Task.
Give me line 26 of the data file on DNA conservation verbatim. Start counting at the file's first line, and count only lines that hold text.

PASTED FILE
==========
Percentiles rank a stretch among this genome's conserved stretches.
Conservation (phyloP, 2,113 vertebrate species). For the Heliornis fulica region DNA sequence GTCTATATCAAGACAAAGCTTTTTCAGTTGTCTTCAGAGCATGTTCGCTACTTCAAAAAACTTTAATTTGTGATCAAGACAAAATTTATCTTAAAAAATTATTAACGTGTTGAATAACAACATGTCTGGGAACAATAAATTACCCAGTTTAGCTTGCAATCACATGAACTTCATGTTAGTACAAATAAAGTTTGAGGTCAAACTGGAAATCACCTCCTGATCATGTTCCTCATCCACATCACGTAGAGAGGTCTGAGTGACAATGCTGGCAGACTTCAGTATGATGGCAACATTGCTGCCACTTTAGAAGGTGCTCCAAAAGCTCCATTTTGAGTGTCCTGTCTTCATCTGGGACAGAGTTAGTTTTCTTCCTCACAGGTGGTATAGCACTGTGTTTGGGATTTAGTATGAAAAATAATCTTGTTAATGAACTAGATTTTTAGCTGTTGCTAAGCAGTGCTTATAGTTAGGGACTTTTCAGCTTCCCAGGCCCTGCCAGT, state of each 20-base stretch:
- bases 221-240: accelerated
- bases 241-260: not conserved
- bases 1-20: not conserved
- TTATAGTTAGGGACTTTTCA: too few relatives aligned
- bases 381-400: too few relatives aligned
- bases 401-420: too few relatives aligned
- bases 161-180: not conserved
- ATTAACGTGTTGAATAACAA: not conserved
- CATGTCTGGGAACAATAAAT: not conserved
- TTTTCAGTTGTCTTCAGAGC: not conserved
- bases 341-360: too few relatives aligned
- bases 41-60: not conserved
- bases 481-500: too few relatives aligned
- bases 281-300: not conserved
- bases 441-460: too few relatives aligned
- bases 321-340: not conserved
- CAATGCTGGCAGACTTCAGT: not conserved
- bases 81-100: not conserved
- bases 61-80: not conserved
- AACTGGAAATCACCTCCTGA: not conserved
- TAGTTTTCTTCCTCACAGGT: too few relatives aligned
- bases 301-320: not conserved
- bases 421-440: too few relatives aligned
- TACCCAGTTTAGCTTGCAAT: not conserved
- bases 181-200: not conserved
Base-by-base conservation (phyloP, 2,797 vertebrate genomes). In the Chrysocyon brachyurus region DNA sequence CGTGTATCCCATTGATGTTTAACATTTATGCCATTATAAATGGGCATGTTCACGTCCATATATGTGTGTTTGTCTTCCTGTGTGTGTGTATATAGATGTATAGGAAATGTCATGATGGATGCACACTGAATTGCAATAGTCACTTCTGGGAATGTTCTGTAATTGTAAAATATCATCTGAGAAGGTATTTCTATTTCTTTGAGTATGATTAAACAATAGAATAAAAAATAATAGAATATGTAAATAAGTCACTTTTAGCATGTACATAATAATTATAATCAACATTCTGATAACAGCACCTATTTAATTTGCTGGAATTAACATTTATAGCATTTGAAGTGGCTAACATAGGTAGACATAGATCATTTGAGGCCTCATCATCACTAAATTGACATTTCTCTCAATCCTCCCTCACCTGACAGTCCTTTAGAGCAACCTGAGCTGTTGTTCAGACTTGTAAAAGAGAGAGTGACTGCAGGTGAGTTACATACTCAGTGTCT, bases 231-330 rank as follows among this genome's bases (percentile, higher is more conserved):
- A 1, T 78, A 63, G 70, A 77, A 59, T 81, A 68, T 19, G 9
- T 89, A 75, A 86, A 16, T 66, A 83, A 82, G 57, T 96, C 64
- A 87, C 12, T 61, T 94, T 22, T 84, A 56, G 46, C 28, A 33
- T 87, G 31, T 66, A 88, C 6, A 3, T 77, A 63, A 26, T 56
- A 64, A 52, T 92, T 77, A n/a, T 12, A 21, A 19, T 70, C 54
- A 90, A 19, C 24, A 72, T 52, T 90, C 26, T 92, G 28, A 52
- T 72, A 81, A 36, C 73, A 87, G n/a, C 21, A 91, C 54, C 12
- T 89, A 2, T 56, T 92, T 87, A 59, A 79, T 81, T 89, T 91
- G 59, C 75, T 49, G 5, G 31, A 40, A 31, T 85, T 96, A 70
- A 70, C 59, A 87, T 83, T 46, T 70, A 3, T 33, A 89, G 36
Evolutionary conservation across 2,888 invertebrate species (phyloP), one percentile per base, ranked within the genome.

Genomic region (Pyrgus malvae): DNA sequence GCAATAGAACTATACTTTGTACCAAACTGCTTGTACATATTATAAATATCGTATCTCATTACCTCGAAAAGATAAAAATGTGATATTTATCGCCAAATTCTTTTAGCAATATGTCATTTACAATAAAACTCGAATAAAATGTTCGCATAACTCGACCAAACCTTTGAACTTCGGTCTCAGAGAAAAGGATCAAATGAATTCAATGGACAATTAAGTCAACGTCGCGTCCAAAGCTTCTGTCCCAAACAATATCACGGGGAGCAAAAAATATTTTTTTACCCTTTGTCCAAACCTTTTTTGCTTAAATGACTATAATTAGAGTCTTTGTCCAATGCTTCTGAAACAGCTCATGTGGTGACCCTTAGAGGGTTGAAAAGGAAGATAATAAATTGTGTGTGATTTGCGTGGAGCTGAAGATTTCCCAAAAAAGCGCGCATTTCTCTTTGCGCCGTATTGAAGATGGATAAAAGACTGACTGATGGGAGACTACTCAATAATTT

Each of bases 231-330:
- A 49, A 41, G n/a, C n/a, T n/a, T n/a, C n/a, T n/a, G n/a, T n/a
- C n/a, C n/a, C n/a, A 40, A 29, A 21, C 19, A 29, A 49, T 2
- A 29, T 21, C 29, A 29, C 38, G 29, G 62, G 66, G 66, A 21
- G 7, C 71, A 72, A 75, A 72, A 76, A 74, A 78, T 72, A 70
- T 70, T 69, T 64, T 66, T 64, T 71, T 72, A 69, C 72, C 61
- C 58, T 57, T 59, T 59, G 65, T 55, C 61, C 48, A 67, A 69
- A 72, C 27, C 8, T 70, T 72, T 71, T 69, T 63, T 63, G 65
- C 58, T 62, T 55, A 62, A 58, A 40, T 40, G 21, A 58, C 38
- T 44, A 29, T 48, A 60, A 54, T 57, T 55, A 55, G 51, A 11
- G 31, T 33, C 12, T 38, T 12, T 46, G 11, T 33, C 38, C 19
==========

- TACCCAGTTTAGCTTGCAAT: not conserved